Engine Cooling problem
1998 Dodge Caravan 6 cyl Front Wheel Drive Automatic 122000 miles
Need to take a water pump out. What do I need to do? Where is the water pump located at? If it is where I think it is do I just loosen the alternator and the power steering belts? Will I have to drop the engine or will I have to remove any other parts other than the alternator, power steering belts and then the water pump itself? Will I need the adjust anything other than the alternator and power steering belts.
Which engine do you have? 3.3L engine takes 15 minutes to replace the water pump. 3.0L engine takes 4 hours. If you drain the coolant at the radiator petcock, there's a good chance you will break the plastic housing and have a leak that will require replacement of the radiator. Better to just pull a hose loose to drain the coolant.
July, 22, 2009 AT 3:17 AM
Thanks for the heads-up. Is the engine set-up the same way on both of them? Is the water pump on the passenger side at the bottom of the engine, bolted to the crank shaft housing?
July, 22, 2009 AT 2:09 PM
3.3L is American-made. 3.0L is made by Mitsubishi. Both have the oil pump driven by the crankshaft, not the water pump. You still haven't told us which engine you have.
July, 23, 2009 AT 3:50 AM
The top of the engine say DOHC 2.4L 16 Valve
July, 23, 2009 AT 12:56 PM
And hence the confusion. The 2.4L engine is a four-cylinder engine, not a V-6. The water pump is driven by the timing belt. I never replaced one of these, but a similar design on my very high mileage 3.0L V-6 took me four hours to replace. The vehicle was on a hoist, and a large jack stand was needed to hold the engine up so one of the mounts could be removed. You can do the same thing by bolting the engine to a chain attached to a pipe placed across the strut towers.
This type of water pump has a very low failure rate. It is more likely the water pump inlet tube or its O-ring are leaking. If it really is the pump that is leaking, the pulley will also be loose, but you will have to do some disassembly to check for that.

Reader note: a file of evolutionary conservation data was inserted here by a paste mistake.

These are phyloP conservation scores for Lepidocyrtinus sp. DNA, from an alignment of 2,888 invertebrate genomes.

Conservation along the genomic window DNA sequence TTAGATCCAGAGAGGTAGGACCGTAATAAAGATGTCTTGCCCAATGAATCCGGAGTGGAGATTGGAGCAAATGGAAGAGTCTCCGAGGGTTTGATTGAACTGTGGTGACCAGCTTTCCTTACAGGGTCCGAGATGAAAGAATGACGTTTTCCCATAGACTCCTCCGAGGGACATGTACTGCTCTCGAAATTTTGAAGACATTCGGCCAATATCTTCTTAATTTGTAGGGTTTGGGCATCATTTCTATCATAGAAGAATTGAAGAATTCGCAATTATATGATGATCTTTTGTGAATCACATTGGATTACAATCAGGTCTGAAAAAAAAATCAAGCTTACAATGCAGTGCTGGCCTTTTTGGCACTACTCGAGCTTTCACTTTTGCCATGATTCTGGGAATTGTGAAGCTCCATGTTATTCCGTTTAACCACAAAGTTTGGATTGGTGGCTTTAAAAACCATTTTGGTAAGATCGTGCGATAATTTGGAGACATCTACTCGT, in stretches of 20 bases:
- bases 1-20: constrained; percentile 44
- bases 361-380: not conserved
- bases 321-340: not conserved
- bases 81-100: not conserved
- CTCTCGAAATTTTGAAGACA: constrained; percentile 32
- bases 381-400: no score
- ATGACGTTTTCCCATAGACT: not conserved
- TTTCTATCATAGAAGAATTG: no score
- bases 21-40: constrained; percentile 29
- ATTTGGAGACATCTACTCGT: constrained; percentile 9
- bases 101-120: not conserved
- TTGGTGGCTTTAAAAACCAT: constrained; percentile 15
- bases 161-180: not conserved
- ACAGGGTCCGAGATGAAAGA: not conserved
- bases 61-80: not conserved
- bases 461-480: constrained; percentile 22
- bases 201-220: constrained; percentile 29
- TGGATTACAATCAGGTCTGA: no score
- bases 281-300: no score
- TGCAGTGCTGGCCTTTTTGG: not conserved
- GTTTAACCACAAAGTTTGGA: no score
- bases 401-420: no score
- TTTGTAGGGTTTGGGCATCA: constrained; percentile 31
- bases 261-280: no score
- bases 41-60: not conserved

July, 23, 2009 AT 11:16 PM
How do I check the inlet tube or the o-ring.
July, 25, 2009 AT 5:54 AM
Easiest is to pressurize the system with a pressure tester, then look for the leak. That's not always easy because it can be buried. On my 3.0L, when the tube or O-ring leak, coolant will run out on top of the transmission bell housing on the driver's side of the engine if it's parked with the right tire a little higher than the left tire.
There is also likely to be a small diameter bypass hose above the water pump that is a common source of leakage and very inexpensive. Head gaskets are another issue. You might see white stains running down the block where coolant had been leaking.
How fast, or how much does the coolant leak? When my water pump went out years ago, after filling the radiator, I had a hard time going two miles before it was all drained out and the engine started to run hot. Made a lot of noise too.
For very small leaks, you can purchase a small bottle of dye to add to the coolant. After driving it for a while, you look for bright yellow stains when shining a black light on the area.
July, 27, 2009 AT 5:19 AM
It does not leak that fast but when I stop for a few minutes you can see a small puddle. Right now it about every three or four days we have to fill it. The leak is coming for the passenger of the engine towards the bottom.
July, 29, 2009 AT 3:03 AM
Right now the leak is right where the main pulley housing is. Best way to say this is the pulleys that run the power steer belt and the alternator belt, they are attached to what looks like to me some sort of housing for the water pump and the timing belt located at the bottom of the engine on the passenger side. The leak looks like it is coming from some where around the bottom or the side of that housing. I had a friend tell me it was probably just the o-ring but my question is how can I tell if it is the o-ring without having to take half the engine apart. Just so you know I don't know a whole lot about engines beside the basics.